People are going for the more expensive organic, free-range fresh turkeys, but they come at a hefty pricetag.
The turkeys on many tables this Thanksgiving may be a pricier but healthier bird than in past years. Many customers are being more particular. weighing how natural their turkey is with how much it will cost them.
Dan Bowman, like many this Thanksgiving eve, picked up the turkey Wednesday he will be cooking for the holiday. It's not your typical store-bought kind, but a farm-fresh version he specifically sought out at a Los Angeles-area Farmers Market.
"Fresh and minimal, there are no artificial ingredients," Bowman said when asked what he looks for in a turkey.
"There were only a couple of turkeys in LA that I found that met my qualifications -- that it led a happy life before it died and that it's eating good food," said Patty Reed, another Farmers Market Poultry customer.
Reed went online to do research before purchasing her bird for just over $47. It is a 12-pounder from Sonora, Calif.-based Diestel Turkey Ranch, where the animals are fed a diet of corn, soybeans and are free of hormone and growth stimulants found in many standard frozen turkeys.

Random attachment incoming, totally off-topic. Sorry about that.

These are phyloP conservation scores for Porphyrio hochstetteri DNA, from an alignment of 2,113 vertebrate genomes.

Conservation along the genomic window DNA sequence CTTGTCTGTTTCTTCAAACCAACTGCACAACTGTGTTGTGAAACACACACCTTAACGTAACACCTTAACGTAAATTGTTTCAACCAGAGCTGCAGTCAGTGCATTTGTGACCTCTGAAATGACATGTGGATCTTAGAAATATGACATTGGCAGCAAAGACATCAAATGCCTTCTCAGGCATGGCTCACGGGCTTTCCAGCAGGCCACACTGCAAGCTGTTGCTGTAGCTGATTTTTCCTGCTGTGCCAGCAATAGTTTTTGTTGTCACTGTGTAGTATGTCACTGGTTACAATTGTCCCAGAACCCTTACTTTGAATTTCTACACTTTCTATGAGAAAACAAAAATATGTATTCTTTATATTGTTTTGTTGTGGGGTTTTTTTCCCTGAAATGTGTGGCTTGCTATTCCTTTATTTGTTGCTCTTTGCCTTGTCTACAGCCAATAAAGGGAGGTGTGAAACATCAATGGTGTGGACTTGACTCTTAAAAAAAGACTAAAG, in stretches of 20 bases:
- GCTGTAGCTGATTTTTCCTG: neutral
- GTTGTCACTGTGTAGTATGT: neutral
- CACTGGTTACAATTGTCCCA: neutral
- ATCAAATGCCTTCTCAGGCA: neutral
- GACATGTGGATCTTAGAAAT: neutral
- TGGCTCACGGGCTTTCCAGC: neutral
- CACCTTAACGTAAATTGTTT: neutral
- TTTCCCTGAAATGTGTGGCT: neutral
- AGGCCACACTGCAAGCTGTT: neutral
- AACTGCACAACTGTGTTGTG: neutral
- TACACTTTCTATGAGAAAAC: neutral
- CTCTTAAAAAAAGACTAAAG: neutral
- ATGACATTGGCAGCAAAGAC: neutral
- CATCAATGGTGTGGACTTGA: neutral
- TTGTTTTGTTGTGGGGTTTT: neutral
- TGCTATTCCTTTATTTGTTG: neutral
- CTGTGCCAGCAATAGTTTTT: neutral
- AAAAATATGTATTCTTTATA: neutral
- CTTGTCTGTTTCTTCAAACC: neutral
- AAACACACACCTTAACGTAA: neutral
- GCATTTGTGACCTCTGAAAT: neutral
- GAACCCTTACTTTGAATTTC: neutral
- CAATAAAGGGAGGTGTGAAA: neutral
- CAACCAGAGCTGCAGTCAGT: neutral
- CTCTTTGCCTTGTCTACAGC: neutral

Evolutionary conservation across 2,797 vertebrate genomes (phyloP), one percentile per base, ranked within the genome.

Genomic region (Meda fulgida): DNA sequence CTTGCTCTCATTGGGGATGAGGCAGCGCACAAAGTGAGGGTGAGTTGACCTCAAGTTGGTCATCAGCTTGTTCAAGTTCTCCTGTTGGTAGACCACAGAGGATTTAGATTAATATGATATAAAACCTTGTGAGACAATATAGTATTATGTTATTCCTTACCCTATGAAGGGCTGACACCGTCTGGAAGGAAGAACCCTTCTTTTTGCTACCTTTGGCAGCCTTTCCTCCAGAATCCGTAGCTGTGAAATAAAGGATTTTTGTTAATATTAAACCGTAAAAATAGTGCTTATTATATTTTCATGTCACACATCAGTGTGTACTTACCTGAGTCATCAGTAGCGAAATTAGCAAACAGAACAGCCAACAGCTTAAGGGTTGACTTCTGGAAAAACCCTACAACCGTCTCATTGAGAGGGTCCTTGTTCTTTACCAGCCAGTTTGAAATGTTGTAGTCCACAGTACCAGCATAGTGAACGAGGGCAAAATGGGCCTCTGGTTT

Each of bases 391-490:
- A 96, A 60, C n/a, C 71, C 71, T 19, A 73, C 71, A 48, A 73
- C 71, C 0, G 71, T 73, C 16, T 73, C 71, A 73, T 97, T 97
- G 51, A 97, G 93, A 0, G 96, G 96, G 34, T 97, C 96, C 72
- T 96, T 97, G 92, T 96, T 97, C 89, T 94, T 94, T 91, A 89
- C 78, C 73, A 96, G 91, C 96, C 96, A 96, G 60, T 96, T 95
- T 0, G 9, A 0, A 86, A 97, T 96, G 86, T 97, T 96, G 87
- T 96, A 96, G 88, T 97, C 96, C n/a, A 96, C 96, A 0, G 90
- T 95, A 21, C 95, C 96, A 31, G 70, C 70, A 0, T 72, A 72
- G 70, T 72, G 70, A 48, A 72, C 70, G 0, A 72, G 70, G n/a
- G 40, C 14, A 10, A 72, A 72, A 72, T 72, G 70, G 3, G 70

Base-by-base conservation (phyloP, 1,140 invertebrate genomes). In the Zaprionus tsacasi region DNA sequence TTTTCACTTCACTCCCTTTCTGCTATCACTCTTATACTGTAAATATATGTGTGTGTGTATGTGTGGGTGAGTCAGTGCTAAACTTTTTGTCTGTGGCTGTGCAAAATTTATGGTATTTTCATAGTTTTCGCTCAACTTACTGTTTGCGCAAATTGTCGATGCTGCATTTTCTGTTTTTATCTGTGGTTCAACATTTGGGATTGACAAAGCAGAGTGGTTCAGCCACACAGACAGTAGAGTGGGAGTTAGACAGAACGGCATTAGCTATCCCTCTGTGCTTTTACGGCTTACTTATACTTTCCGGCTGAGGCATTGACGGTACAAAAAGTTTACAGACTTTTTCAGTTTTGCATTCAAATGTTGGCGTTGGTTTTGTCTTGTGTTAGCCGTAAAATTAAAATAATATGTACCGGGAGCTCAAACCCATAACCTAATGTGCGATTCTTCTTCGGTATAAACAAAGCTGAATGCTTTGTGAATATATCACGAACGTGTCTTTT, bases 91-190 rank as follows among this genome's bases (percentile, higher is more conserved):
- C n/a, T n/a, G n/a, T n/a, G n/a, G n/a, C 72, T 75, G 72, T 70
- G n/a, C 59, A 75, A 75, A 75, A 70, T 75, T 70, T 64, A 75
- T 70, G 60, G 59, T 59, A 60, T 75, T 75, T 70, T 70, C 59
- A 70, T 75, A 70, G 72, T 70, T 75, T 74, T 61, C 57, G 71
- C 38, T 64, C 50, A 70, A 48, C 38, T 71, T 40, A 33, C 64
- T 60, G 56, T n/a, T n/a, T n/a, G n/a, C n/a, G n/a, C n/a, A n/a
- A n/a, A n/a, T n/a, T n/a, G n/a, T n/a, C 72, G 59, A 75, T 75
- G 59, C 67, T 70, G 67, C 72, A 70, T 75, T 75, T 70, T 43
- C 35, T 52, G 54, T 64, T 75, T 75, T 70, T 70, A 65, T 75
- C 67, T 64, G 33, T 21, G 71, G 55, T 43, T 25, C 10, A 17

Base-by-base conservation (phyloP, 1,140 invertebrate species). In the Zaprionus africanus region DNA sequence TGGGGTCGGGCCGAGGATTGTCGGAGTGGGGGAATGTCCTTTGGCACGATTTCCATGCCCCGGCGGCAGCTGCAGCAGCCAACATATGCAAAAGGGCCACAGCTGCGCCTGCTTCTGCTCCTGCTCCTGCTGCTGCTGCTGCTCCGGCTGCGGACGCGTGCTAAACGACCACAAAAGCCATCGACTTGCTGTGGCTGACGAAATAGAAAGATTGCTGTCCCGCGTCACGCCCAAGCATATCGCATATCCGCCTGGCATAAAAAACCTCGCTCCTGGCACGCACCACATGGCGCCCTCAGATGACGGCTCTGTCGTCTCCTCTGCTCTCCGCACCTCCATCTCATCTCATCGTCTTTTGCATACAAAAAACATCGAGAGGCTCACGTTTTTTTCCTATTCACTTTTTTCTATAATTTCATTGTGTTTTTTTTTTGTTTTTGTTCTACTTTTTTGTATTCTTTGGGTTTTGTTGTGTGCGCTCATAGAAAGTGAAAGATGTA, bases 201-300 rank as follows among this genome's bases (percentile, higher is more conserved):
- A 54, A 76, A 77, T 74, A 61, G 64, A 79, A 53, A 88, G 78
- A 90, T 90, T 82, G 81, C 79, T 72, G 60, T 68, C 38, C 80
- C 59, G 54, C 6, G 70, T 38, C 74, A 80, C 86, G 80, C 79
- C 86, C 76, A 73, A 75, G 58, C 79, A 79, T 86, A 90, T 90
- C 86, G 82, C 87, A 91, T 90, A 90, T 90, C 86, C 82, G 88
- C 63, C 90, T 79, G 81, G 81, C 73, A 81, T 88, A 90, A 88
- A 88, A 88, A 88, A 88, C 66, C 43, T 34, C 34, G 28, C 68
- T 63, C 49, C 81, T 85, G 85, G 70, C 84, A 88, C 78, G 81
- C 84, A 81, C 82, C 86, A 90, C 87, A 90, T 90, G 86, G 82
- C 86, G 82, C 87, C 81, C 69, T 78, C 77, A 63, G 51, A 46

Reed does not mind paying a little more for her turkey but has a limit. She saw one turkey selling for $170.
"It's a special day. I hardly ever eat it. I don't mind paying more at all," Reed added.
The cost for a turkey free of hormones and antibiotics found in most standard frozen birds may not be that significant, according to employees at Farmers Market Poultry.
"It's like a dollar or two difference on price than the regular turkeys and free range," Andres Barrera said.
Whole Foods Markets has seen an increase in organic turkey sales, reportedly tripling in the last three years. Online and mail order turkey distributor, Heritage Foods USA, is sold out of their naturally, farm grown birds with prices starting at $72. Sales are up there 82-percent.
A spokesperson tells us the no-processed meat tastes better, and customers like Bowman agree: "Yes definitely, I think you can [tell the difference in taste]," Bowman said.
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